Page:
Something remarkable happened on Friday inside a home in South Bay: A teenager looked out her bedroom window.
The curtains at Andrea's Chula Vista home are always closed -- in fact, the 17-year-old's life depends on it.
As a baby, Andrea's parents noticed she got freckles after a day at the beach. It took doctors more than a year to figure out she had xeroderma pigmentosum, or XP. Her body cannot repair damage to the DNA in the skin caused by the sun's UV rays.There are only 250 known cases in the United States.
Since she was a baby, Andrea has had countless skin cancers removed. Now, the teen can only go outside when it's dark.
"It was a little bit hard, because when I go out and people will stare at me and stuff like that, and I was like, 'Why are they staring at me?' But then I got it and I was OK with it," Andrea said.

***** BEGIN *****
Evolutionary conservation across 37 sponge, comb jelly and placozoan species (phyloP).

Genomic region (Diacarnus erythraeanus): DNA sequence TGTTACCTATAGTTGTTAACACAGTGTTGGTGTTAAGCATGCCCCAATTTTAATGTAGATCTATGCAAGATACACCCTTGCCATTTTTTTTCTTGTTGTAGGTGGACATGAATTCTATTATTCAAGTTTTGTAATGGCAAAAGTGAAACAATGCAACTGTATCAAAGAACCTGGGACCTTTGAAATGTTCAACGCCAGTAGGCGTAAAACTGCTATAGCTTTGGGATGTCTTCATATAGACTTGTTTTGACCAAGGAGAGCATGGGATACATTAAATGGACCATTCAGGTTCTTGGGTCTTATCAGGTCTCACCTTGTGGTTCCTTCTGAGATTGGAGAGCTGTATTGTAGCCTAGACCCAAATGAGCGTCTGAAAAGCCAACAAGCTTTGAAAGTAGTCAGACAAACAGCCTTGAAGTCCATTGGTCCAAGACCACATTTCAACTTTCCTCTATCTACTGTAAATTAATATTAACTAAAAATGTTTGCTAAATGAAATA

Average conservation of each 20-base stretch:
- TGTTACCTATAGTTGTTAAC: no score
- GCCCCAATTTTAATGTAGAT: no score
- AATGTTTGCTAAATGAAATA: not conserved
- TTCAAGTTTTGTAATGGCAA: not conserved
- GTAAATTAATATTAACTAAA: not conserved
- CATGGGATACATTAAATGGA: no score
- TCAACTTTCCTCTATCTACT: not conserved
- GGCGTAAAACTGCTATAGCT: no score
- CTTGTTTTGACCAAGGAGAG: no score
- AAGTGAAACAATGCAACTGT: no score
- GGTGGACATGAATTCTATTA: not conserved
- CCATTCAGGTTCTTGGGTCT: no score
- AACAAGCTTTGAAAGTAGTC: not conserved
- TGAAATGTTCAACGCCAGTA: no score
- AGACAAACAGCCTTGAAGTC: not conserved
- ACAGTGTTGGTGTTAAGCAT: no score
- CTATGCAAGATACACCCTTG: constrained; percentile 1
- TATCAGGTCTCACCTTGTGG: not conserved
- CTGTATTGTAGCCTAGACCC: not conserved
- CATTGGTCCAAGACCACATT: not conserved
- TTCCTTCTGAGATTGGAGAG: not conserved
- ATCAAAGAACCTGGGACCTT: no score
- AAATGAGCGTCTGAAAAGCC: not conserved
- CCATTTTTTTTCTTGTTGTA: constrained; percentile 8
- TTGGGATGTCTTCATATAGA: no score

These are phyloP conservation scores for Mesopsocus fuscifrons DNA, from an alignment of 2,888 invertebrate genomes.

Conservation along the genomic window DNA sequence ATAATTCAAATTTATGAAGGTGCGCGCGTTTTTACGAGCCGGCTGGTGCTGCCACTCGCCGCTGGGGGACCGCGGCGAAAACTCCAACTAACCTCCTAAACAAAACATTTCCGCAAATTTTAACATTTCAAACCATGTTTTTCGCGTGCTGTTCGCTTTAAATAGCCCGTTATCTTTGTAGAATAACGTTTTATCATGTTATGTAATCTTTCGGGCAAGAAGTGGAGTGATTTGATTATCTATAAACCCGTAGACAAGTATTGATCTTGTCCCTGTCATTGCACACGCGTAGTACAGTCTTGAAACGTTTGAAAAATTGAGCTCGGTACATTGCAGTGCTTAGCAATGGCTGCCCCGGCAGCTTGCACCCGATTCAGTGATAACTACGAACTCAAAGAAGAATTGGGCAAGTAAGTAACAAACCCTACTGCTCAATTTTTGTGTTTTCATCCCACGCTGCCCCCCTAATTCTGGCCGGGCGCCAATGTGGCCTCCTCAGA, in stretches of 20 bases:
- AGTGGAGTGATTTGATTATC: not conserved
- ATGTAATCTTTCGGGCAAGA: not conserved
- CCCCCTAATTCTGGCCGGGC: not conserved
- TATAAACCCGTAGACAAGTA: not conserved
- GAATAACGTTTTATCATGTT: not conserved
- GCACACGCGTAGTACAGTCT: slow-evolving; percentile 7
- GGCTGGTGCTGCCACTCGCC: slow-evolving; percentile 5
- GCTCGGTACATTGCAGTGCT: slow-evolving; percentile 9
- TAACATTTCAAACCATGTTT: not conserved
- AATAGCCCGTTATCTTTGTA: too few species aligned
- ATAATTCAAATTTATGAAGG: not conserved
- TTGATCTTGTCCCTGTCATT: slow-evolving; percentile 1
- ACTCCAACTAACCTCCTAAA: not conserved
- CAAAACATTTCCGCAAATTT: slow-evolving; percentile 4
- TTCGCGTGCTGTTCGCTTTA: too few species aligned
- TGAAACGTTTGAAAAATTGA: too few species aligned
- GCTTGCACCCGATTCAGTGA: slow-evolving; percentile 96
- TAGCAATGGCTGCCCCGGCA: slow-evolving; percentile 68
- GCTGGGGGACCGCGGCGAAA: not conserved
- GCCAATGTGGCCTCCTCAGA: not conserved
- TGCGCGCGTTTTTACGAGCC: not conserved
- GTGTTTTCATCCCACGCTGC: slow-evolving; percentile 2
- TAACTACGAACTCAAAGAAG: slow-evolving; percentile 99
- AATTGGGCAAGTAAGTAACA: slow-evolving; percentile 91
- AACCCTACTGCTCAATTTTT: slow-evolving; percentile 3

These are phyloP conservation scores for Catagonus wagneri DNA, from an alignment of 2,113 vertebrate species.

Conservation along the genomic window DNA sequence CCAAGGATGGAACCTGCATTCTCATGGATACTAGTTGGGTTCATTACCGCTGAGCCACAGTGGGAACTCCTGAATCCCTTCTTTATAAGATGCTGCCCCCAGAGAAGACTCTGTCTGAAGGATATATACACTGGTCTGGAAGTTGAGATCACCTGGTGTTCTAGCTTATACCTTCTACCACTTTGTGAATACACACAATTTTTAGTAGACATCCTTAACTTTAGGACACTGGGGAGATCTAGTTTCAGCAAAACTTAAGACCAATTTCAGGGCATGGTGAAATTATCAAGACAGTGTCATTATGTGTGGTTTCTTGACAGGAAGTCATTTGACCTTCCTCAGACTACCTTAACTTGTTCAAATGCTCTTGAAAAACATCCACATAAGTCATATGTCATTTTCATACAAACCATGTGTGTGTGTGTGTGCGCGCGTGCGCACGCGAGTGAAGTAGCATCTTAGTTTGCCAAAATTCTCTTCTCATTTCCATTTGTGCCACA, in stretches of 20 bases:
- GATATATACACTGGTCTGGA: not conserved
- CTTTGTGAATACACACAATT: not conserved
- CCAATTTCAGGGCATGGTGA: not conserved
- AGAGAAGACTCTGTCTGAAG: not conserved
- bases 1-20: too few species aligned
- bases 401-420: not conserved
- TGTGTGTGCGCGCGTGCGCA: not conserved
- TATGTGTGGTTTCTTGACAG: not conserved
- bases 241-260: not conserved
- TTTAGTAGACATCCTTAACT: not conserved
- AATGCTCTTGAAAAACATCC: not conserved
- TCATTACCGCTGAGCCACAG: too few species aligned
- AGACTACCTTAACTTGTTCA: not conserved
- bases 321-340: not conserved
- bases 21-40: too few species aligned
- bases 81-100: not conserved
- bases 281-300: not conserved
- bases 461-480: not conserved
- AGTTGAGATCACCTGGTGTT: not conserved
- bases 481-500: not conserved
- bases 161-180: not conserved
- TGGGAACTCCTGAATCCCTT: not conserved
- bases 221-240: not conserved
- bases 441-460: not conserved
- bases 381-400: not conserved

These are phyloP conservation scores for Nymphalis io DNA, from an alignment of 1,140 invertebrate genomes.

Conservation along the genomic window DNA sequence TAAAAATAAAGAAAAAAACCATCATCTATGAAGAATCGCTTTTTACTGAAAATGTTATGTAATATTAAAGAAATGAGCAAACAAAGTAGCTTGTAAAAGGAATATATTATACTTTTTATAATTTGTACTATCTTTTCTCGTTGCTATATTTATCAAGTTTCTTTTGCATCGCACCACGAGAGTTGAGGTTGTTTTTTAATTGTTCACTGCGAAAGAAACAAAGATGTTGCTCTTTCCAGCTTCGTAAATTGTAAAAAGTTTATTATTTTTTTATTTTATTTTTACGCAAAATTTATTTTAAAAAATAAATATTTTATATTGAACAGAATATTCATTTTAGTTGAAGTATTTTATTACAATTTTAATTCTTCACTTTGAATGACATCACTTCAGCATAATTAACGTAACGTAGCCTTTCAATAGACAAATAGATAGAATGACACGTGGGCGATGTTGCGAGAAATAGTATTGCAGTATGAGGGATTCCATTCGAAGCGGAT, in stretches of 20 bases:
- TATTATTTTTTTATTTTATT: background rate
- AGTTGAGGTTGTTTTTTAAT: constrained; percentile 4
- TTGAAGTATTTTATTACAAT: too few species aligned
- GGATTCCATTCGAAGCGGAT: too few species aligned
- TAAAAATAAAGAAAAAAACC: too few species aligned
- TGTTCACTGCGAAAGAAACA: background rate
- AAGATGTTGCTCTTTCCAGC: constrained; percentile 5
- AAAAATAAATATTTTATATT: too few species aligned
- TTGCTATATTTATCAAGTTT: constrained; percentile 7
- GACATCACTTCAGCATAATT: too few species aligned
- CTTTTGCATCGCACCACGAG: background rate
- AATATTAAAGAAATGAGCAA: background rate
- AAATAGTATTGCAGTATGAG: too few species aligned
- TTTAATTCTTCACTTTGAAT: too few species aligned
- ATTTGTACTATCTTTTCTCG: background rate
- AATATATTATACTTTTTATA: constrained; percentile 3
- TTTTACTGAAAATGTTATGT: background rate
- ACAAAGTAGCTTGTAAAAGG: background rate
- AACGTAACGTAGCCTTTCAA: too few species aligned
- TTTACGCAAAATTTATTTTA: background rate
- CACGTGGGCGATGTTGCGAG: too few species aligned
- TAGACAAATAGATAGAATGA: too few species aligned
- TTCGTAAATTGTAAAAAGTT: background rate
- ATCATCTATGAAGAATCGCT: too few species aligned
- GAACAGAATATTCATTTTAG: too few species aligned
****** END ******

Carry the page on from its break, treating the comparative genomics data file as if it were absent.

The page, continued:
On Friday, Andrea go a visit from Michele Milota, who carries a light meter everywhere because she has a personal connection to Andrea's very rare genetic condition: Her daughter Aimee has XP, too.
"Minutes of sun exposure can cause third-degree burns and premature skin cancer," Milota said.
Milota and her daughter were visiting Andrea for a very special reason. Along with, Gregg McKay, they were in town to help make Andrea's life a lot brighter.
McKay was installing special film that blocks 99.9 percent of UV rays on every window in the house. His company, Nu Vue, did the $2,000 job for free.
"I think this is probably one of the most rewarding jobs we've ever done," McKay said.
McKay began the job in Andrea's room, where, up until now, three layers of drapes have always covered the windows.
"I have never, like, opened the windows and felt the sun," Andrea said.
Soon, Milota's light meter was reading near zero.
"I can feel the sun -- this is so cool," Andrea said.
Andrea wanted to share her story because she hopes to help educate people about XP, for which, unfortunately, there is no cure.